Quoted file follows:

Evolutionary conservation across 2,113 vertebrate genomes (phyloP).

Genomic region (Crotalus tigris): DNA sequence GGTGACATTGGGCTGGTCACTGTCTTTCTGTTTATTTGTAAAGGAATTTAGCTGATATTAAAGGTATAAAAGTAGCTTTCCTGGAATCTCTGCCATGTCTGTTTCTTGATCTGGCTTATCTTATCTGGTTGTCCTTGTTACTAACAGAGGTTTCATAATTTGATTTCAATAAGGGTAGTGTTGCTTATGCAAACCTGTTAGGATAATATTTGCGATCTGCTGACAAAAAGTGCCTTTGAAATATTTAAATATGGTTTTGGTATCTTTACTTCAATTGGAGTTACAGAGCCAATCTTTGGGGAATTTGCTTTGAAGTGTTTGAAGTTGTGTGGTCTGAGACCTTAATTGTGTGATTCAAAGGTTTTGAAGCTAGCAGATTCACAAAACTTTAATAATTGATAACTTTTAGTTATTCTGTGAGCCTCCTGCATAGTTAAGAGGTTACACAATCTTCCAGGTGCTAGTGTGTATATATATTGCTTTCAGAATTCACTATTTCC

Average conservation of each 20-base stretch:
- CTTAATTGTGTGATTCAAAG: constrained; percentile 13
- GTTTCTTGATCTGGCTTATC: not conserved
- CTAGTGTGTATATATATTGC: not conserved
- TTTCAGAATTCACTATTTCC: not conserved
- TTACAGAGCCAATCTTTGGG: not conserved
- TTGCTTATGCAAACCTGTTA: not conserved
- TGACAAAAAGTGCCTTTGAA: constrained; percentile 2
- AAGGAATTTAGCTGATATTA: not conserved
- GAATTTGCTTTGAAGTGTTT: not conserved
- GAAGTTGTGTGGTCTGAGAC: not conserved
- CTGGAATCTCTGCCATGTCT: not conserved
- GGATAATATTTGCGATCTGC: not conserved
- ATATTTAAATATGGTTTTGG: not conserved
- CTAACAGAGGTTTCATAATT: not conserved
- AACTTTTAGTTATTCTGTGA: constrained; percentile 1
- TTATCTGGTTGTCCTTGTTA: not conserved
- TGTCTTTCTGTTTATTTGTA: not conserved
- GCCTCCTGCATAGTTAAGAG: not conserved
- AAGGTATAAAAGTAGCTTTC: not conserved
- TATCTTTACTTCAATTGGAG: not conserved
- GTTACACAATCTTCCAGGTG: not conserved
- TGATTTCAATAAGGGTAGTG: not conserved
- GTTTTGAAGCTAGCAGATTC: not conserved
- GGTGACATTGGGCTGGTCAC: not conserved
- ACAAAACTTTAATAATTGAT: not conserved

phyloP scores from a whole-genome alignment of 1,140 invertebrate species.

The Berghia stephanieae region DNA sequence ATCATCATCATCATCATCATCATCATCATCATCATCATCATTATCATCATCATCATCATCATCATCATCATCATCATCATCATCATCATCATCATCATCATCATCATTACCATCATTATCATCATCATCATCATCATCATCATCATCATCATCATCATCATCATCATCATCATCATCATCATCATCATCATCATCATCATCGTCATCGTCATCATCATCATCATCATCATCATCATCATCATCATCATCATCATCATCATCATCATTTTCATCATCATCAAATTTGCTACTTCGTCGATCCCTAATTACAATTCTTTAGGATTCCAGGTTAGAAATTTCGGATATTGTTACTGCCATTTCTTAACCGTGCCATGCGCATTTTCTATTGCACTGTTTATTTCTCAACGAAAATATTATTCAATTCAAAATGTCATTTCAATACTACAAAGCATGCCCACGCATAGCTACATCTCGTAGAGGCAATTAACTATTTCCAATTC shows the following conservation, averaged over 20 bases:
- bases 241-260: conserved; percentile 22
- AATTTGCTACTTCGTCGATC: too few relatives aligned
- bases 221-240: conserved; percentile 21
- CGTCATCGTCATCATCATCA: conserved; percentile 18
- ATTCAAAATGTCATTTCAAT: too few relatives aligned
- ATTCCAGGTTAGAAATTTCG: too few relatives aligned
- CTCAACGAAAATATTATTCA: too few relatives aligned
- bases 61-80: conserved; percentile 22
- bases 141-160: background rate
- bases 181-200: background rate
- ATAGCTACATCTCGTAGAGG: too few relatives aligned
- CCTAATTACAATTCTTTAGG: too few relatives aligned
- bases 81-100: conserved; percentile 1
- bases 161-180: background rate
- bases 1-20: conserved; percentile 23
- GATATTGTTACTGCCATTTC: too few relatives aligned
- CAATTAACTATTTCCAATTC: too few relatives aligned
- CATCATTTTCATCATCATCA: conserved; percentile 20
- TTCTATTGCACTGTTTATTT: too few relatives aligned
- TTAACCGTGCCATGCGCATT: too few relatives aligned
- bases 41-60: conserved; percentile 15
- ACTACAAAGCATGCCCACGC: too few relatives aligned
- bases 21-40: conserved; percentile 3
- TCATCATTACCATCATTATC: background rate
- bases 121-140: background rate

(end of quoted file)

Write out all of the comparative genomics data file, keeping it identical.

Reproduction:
Evolutionary conservation across 2,113 vertebrate genomes (phyloP).

Genomic region (Crotalus tigris): DNA sequence GGTGACATTGGGCTGGTCACTGTCTTTCTGTTTATTTGTAAAGGAATTTAGCTGATATTAAAGGTATAAAAGTAGCTTTCCTGGAATCTCTGCCATGTCTGTTTCTTGATCTGGCTTATCTTATCTGGTTGTCCTTGTTACTAACAGAGGTTTCATAATTTGATTTCAATAAGGGTAGTGTTGCTTATGCAAACCTGTTAGGATAATATTTGCGATCTGCTGACAAAAAGTGCCTTTGAAATATTTAAATATGGTTTTGGTATCTTTACTTCAATTGGAGTTACAGAGCCAATCTTTGGGGAATTTGCTTTGAAGTGTTTGAAGTTGTGTGGTCTGAGACCTTAATTGTGTGATTCAAAGGTTTTGAAGCTAGCAGATTCACAAAACTTTAATAATTGATAACTTTTAGTTATTCTGTGAGCCTCCTGCATAGTTAAGAGGTTACACAATCTTCCAGGTGCTAGTGTGTATATATATTGCTTTCAGAATTCACTATTTCC

Average conservation of each 20-base stretch:
- CTTAATTGTGTGATTCAAAG: constrained; percentile 13
- GTTTCTTGATCTGGCTTATC: not conserved
- CTAGTGTGTATATATATTGC: not conserved
- TTTCAGAATTCACTATTTCC: not conserved
- TTACAGAGCCAATCTTTGGG: not conserved
- TTGCTTATGCAAACCTGTTA: not conserved
- TGACAAAAAGTGCCTTTGAA: constrained; percentile 2
- AAGGAATTTAGCTGATATTA: not conserved
- GAATTTGCTTTGAAGTGTTT: not conserved
- GAAGTTGTGTGGTCTGAGAC: not conserved
- CTGGAATCTCTGCCATGTCT: not conserved
- GGATAATATTTGCGATCTGC: not conserved
- ATATTTAAATATGGTTTTGG: not conserved
- CTAACAGAGGTTTCATAATT: not conserved
- AACTTTTAGTTATTCTGTGA: constrained; percentile 1
- TTATCTGGTTGTCCTTGTTA: not conserved
- TGTCTTTCTGTTTATTTGTA: not conserved
- GCCTCCTGCATAGTTAAGAG: not conserved
- AAGGTATAAAAGTAGCTTTC: not conserved
- TATCTTTACTTCAATTGGAG: not conserved
- GTTACACAATCTTCCAGGTG: not conserved
- TGATTTCAATAAGGGTAGTG: not conserved
- GTTTTGAAGCTAGCAGATTC: not conserved
- GGTGACATTGGGCTGGTCAC: not conserved
- ACAAAACTTTAATAATTGAT: not conserved

phyloP scores from a whole-genome alignment of 1,140 invertebrate species.

The Berghia stephanieae region DNA sequence ATCATCATCATCATCATCATCATCATCATCATCATCATCATTATCATCATCATCATCATCATCATCATCATCATCATCATCATCATCATCATCATCATCATCATCATTACCATCATTATCATCATCATCATCATCATCATCATCATCATCATCATCATCATCATCATCATCATCATCATCATCATCATCATCATCATCATCGTCATCGTCATCATCATCATCATCATCATCATCATCATCATCATCATCATCATCATCATCATCATTTTCATCATCATCAAATTTGCTACTTCGTCGATCCCTAATTACAATTCTTTAGGATTCCAGGTTAGAAATTTCGGATATTGTTACTGCCATTTCTTAACCGTGCCATGCGCATTTTCTATTGCACTGTTTATTTCTCAACGAAAATATTATTCAATTCAAAATGTCATTTCAATACTACAAAGCATGCCCACGCATAGCTACATCTCGTAGAGGCAATTAACTATTTCCAATTC shows the following conservation, averaged over 20 bases:
- bases 241-260: conserved; percentile 22
- AATTTGCTACTTCGTCGATC: too few relatives aligned
- bases 221-240: conserved; percentile 21
- CGTCATCGTCATCATCATCA: conserved; percentile 18
- ATTCAAAATGTCATTTCAAT: too few relatives aligned
- ATTCCAGGTTAGAAATTTCG: too few relatives aligned
- CTCAACGAAAATATTATTCA: too few relatives aligned
- bases 61-80: conserved; percentile 22
- bases 141-160: background rate
- bases 181-200: background rate
- ATAGCTACATCTCGTAGAGG: too few relatives aligned
- CCTAATTACAATTCTTTAGG: too few relatives aligned
- bases 81-100: conserved; percentile 1
- bases 161-180: background rate
- bases 1-20: conserved; percentile 23
- GATATTGTTACTGCCATTTC: too few relatives aligned
- CAATTAACTATTTCCAATTC: too few relatives aligned
- CATCATTTTCATCATCATCA: conserved; percentile 20
- TTCTATTGCACTGTTTATTT: too few relatives aligned
- TTAACCGTGCCATGCGCATT: too few relatives aligned
- bases 41-60: conserved; percentile 15
- ACTACAAAGCATGCCCACGC: too few relatives aligned
- bases 21-40: conserved; percentile 3
- TCATCATTACCATCATTATC: background rate
- bases 121-140: background rate